While the federal fight has ended, Californians have much to do at the state level after Proposition 1. Some chose the California walk over the DC march because it's "here where it's needed."
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The first Walk for Life West Coast since the June 24 U.S. Supreme Court ruling overturning Roe v. Wade drew an outsized crowd of pro-life supporters numbering in the tens of thousands and approximately 200 counter protestors.
Pro-lifers jammed Civic Center Plaza for the 19th annual Walk for Life West Coast on Saturday, January 21, and then walked, singing and praying, for the protection of unborn babies along Market Street, San Francisco’s main thoroughfare. The walk stretched for more than a mile.
Among those walking were young people from as far away as Oklahoma and Arizona, as well as California and the rest of the West Coast.
“After Roe, we decided to come and bring the prayer here where it was needed,” said Deacon Kevin Stephenson of St. Benedict Parish in Broken Arrow, Oklahoma, who, with his wife, Monica, brought 20 high school students from the parish’s youth group, including two of their own children. Last year, they went to the March for Life in Washington, D.C.
“We have amazing families,” said Stephenson. “It’s our kids who wanted to come here. We just followed the Holy Spirit.”
Following the U.S. Supreme Court ruling returning abortion decisions to the states, California voters in November approved by nearly 67% Proposition 1, creating a state constitutional amendment that legalizes abortion with no restrictions until birth.
“Both Dobbs and Prop 1 have reignited the pro-life movement in California, and today’s turnout shows it,” said Eva Muntean, co-chair of the Walk for Life.
The high court’s ruling in Dobbs v. Jackson Women’s Health Organization means the federal government is out of the way, said Shawn Carney, president and CEO of 40 Days for Life, noting that across the U.S. pregnancy resource centers outnumber abortion providers 5 to 1.
Abortion proponents “do not know what to do because they have realized for the first time in 49 years that they have to defend this barbaric surgery that is built on violence and you cannot defend it,” Carney said.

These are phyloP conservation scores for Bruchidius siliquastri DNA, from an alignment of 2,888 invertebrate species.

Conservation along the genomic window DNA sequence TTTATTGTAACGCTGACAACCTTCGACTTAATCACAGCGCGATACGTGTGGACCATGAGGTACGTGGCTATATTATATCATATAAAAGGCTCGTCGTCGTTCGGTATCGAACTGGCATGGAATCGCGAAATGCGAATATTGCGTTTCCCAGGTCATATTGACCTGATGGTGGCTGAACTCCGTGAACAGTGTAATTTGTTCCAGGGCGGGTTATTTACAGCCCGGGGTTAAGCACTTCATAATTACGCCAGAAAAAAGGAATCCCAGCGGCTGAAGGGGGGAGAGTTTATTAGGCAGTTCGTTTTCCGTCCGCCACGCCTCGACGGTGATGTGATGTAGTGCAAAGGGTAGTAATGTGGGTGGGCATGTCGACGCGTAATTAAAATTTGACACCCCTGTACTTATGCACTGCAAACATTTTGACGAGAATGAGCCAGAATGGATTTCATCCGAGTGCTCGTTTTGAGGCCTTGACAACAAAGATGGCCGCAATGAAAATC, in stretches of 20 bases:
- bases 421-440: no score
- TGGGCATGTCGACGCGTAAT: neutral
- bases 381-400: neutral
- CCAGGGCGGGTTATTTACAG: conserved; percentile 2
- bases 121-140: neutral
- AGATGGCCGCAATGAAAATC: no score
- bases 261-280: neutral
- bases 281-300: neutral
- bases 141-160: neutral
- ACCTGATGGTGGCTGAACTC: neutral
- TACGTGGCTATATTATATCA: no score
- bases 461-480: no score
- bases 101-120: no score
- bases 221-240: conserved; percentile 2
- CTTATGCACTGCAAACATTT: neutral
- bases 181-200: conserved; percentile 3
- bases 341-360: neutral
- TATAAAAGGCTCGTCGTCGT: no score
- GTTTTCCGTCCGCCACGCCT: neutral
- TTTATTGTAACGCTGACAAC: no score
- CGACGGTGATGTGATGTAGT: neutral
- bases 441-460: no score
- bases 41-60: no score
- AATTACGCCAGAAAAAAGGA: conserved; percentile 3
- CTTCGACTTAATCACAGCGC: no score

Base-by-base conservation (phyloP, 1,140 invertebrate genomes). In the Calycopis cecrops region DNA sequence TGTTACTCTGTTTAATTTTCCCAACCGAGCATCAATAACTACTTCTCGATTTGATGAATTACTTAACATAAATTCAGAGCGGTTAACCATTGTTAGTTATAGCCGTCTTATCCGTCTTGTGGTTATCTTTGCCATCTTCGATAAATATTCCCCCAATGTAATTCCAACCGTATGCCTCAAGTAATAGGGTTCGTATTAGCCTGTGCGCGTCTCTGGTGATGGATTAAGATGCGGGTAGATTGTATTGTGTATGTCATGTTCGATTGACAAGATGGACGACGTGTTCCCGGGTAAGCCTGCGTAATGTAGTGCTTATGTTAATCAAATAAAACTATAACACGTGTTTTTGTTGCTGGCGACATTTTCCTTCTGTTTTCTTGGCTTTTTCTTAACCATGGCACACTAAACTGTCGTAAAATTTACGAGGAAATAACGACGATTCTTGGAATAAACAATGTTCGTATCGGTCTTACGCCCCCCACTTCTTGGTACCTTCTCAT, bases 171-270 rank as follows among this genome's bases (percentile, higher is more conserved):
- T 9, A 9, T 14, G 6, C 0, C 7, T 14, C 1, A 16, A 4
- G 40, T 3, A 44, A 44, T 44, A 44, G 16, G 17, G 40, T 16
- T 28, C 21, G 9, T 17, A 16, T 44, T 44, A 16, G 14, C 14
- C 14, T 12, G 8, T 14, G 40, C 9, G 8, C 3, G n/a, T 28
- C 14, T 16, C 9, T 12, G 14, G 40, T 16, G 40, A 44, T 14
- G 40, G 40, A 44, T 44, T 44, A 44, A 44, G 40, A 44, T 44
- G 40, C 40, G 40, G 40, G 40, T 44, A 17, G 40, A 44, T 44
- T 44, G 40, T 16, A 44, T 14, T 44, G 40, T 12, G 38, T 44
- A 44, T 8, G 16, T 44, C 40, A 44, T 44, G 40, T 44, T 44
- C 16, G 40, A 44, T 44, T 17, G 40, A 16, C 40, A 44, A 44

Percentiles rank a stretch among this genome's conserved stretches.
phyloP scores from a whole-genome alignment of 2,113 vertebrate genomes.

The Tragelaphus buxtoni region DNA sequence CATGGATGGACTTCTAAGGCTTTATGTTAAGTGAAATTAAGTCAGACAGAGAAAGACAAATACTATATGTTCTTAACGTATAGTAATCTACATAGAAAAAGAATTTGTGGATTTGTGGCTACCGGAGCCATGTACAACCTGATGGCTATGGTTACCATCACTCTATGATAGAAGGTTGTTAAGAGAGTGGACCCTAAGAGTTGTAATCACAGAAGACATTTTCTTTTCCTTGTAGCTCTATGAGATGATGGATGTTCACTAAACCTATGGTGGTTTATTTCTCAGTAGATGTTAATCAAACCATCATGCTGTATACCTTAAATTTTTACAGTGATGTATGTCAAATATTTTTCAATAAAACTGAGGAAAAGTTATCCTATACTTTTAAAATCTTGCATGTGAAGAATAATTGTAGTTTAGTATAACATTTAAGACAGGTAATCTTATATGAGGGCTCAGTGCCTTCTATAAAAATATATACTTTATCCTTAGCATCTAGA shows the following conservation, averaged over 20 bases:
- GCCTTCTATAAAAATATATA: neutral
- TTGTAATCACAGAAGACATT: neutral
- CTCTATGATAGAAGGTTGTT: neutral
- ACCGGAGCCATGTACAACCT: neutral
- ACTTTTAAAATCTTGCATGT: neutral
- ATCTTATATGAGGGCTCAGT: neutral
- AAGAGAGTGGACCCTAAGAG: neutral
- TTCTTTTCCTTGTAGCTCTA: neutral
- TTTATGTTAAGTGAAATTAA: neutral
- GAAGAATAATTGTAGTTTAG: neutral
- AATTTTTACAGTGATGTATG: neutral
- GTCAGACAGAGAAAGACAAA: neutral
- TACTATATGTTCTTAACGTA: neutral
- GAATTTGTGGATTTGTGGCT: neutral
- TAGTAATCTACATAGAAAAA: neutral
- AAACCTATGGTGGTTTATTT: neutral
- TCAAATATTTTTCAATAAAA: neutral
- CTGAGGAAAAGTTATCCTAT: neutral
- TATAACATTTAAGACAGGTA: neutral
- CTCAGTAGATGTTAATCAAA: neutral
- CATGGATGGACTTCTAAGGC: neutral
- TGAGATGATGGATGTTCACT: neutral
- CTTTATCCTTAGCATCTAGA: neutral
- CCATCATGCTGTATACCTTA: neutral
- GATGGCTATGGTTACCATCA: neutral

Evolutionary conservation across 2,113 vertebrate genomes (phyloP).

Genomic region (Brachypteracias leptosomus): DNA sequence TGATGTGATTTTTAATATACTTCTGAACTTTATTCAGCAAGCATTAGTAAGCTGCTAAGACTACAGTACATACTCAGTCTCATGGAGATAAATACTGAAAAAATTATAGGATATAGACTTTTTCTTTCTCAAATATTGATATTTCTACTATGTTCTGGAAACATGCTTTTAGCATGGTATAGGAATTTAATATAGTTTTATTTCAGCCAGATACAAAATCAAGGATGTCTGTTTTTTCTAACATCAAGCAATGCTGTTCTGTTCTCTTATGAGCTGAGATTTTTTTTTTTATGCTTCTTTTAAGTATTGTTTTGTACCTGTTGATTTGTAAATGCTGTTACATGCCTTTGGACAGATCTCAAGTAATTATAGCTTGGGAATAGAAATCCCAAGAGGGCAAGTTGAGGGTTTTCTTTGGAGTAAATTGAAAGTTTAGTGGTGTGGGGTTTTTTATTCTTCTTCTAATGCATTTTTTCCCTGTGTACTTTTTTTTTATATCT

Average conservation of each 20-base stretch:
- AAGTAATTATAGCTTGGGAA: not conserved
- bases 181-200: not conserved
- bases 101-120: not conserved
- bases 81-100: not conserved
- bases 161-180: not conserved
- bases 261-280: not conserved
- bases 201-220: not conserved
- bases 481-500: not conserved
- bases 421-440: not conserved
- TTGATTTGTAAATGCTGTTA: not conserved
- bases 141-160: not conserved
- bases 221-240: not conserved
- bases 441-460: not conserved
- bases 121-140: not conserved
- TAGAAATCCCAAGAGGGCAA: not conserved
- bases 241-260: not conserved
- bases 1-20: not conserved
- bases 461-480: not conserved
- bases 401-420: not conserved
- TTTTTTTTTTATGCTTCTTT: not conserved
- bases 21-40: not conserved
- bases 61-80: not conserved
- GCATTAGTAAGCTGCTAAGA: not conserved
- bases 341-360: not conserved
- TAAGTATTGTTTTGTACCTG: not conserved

Each of the speakers took the stage to laud the Dobbs decision and urge Californians to keep working and praying for life.
Rebecca Kiessling, an attorney and international pro-life speaker, was born after her mother was raped. She told the crowd, “I did not deserve the death penalty because of the crime of my biological father.”
Angela Minter, president and co-founder of Sisters For Life, Inc., has dedicated her life to mobilizing the historically Black church to end abortion. The married mother of three living children had two abortions in her late teens.
“Women do not just show up and have an abortion,” Minter said.
“Someone needed to enter my world and tell me that you can do it, you can have your baby but there was no one there to do it,” Minter said.
Rev. Clenard Childress Jr. has spoken at almost every Walk for Life, beginning with the first one in 2005. This year the Walk gave him its St. Gianna Molla Award, with Muntean calling him a pro-life hero and “one of America’s greatest orators.”
The day began with a special pro-life Mass at St. Mary’s Cathedral, composed by Chris Mueller at the request of Archbishop Salvatore J. Cordileone.
Founded in 2005 by a group of San Francisco Bay Area residents, the Walk for Life West Coast’s mission is to change the perceptions of a society that thinks abortion is the answer.